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‘Our Voices Need to Be Louder’: Nation’s 2nd Unionizing Trader Joe’s Is in Minneapolis

The retail union wave hits the downtown grocery store.

Tuesday's “march on the boss” rally at TJ's downtown.
Sheigh Freeberg

Union chatter was already bubbling inside the downtown Minneapolis Trader Joe’s by last fall. On November 6, the need for better worker protections became horrifyingly clear for crewmember Sarah Beth Ryther.

“A teenager with a gunshot wound to the head came into the store. I was the first person to approach him, and he collapsed onto me. It was extremely traumatizing,” she says. “They did not close the store. We had workers who just kept on working, even though all of Chicago Avenue was blocked off.”

Managers told Ryther she could go home that day, but didn’t clarify whether she’d receive workers’ comp. So she finished her shift. Unsure whether she’d be compensated for her shifts later that week, she kept showing up for work. Finally, several days later, a boss let her know to take any time off she needed.

Safety grievances are at the top of list for workers at the 721 S. Washington Ave. shop, who announced this week that they’ve become the country’s second-ever unionizing Trader Joe’s. (Workers at the Hadley, Massachusetts, TJ’s made history earlier this month by becoming the first.)

A densely populated location means interacting with folks “who probably need services we can’t provide,” Ryther says, noting that crewmembers and management lack the training to handle “intense” moments. (In TJ’s nautical parlance, assistant managers are “mates” and the head manager is “captain.”) Other worker issues include: physical wear/tear from lifting heavy boxes, unloading and unloading product, and operating checkout lanes that don’t have conveyor belts. Pay inequity looms large, with some recent hires out-earning peers who started up to four years ago, Ryther says. “Arbitrary” firings for “minor infractions” have increased in frequency, she adds.

“The thing we want to say over and over is: Almost all of us believe in the Trader Joe’s values,” Ryther says. “We want to be the best employees we can be, and we don’t feel the structures currently support that. We love Trader Joe’s, but our voices need to be louder.”

To find that volume, workers scouted several existing unions. Grocers like Cub, Lunds & Byerlys, and Kowalski’s Markets have been unionized for decades, so local options abounded. Ultimately, however, they opted to join the independent union Trader Joe’s United, which was created by workers at the pioneering Massachusetts shop.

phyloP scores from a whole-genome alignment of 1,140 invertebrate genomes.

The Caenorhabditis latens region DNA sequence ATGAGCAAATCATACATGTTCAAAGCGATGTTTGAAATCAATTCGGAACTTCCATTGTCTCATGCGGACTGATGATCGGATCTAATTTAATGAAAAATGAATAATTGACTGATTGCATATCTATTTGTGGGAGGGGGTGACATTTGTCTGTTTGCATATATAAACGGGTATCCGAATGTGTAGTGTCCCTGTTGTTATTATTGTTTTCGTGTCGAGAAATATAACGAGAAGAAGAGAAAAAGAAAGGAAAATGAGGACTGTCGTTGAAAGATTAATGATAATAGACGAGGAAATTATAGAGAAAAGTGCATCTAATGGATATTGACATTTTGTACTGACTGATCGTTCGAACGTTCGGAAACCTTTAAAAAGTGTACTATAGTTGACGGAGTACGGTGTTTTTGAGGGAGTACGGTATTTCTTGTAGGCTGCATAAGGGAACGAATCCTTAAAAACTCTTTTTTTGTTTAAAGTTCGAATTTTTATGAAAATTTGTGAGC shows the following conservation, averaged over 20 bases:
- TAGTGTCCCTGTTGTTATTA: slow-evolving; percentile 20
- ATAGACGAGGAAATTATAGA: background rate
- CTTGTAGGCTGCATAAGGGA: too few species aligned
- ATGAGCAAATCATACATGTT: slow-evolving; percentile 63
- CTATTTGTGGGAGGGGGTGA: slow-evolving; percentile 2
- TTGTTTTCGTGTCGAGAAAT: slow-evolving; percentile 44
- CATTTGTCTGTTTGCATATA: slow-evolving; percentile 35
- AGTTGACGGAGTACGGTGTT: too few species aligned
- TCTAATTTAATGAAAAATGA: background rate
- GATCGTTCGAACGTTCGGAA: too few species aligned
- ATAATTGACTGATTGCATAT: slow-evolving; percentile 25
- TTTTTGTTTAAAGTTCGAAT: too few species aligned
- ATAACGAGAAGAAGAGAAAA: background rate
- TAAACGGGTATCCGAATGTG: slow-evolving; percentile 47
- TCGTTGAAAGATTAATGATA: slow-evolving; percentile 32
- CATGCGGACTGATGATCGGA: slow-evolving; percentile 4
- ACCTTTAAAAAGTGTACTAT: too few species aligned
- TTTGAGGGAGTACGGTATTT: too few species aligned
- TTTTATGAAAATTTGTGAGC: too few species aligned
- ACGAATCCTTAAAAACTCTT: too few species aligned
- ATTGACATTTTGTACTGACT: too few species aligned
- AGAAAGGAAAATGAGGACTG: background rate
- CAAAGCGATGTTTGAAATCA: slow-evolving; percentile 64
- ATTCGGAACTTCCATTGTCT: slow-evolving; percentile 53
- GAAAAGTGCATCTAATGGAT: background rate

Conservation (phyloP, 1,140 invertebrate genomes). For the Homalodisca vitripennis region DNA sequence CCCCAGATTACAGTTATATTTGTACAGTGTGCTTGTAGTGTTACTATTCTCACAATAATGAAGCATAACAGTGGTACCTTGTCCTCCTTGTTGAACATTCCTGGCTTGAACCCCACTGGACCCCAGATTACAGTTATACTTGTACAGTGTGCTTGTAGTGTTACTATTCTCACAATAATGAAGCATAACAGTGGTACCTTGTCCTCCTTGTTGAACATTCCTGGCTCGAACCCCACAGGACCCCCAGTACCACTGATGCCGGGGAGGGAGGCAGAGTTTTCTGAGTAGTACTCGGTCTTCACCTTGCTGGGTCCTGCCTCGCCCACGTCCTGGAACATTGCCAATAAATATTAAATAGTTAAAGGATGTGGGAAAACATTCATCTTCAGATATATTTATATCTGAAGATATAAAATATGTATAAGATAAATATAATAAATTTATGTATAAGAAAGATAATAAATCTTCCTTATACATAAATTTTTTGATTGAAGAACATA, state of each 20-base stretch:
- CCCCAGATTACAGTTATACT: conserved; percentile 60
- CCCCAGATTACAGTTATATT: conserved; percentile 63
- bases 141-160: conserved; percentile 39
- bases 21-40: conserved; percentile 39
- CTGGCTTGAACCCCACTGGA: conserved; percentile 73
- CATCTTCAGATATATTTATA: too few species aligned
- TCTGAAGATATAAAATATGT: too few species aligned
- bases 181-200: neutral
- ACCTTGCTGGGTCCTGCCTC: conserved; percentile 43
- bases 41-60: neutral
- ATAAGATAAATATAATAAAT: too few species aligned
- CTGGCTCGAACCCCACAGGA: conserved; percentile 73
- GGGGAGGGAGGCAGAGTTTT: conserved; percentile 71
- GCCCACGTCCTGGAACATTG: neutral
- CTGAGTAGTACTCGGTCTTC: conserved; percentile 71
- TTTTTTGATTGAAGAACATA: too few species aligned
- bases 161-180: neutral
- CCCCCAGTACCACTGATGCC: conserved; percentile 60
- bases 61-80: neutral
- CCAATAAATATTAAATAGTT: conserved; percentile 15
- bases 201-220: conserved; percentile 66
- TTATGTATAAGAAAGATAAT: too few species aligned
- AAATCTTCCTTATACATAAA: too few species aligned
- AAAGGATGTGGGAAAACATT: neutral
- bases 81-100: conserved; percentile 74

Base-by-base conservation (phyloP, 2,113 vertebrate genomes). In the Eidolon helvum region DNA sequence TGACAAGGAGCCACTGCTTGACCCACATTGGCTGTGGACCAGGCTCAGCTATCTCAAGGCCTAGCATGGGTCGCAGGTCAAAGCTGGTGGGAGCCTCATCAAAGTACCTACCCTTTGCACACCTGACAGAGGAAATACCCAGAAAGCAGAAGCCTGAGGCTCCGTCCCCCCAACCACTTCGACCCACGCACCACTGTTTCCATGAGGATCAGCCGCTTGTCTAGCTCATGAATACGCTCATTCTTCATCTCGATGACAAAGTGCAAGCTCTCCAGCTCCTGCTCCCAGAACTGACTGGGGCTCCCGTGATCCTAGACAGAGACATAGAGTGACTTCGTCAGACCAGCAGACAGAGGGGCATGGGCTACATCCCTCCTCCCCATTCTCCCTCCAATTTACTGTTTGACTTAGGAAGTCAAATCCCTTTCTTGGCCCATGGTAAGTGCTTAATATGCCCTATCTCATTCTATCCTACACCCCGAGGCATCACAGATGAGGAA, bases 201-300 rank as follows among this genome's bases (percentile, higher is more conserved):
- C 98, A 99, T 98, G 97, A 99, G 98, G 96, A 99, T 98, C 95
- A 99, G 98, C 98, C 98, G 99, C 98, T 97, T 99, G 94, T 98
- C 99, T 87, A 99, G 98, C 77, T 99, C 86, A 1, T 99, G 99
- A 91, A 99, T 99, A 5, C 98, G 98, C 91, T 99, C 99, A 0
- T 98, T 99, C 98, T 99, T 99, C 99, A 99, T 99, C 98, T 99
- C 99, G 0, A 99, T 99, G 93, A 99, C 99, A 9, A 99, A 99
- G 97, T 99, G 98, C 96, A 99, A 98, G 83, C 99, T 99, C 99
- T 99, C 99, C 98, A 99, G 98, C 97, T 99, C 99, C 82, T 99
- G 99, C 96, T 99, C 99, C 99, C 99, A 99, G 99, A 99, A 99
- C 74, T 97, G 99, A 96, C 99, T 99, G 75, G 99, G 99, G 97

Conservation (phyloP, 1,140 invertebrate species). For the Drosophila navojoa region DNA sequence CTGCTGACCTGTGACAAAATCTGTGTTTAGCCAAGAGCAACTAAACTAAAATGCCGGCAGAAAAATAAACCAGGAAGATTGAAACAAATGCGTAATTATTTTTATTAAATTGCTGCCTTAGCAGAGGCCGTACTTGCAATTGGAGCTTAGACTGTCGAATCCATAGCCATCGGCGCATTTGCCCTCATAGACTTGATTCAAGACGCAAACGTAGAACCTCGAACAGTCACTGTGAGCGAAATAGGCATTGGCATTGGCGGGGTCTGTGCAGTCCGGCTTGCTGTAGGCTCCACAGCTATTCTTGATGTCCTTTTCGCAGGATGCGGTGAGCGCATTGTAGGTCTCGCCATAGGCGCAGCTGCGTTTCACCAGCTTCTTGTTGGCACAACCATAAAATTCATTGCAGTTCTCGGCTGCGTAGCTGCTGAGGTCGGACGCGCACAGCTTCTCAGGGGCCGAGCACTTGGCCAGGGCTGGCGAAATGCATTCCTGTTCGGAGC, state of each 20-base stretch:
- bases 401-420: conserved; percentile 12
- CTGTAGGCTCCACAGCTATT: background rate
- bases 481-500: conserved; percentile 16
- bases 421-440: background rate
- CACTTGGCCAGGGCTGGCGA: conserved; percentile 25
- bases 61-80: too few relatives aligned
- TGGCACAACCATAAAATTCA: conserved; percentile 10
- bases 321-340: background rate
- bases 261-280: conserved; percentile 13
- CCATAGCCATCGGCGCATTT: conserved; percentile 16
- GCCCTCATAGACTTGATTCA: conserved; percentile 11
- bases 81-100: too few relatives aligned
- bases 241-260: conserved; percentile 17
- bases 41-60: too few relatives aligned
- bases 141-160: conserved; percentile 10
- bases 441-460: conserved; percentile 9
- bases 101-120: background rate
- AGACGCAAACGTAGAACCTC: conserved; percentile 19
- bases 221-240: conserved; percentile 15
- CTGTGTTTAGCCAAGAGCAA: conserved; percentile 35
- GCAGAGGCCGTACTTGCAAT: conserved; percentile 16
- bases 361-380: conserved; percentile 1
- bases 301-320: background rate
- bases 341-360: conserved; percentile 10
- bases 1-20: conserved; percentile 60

“We decided to partner with them because Trader Joe’s is a different animal in the grocery store industry,” Ryther says. “There’s a unique culture that we want to preserve.”

On Tuesday, downtown TJ’s workers staged a “march on the boss” rally where they presented their captain with a letter formally announcing their intent to unionize. (Click here to see video.) The captain refused to receive the letter, thus eliminating the easy, voluntary recognition path to unionization.

That means, in the coming months, workers will vote in an election overseen by the National Labor Relations Board. Should the yeas outweigh the nays, blammo: The first-ever unionized Trader Joe’s in Minnesota and, depending on the election outcome out east, potentially the country. Ryther declined to reveal what percentage of her 80+ colleagues signed union cards, instead noting: “We’re well over the required 30% threshold; we’re very excited about the election.”

TJ’s CEO Dan Bane is likely less excited. In 2020, the top captain issued a letter to employees addressing “the current barrage of union activity” across his company. Union organizers “clearly believe that now is a moment when they can create some sort of wedge in our company through which they can drive discontent,” he wrote. TJ’s corporate HQ didn’t respond to Racket’s interview request.

Ryther says her colleagues have already been overwhelmed by public support for their cause. She’s aware of the vicious union-busting behavior exhibited by Starbucks, but remains hopeful that TJ’s will “act with the same unwavering integrity” that it expects from its 50,000 crewmembers at its 500+ locations.

“Come into the store and say hi,” Ryther says. “Tell somebody in a Hawaiian shirt that you’re super happy we’re unionizing.”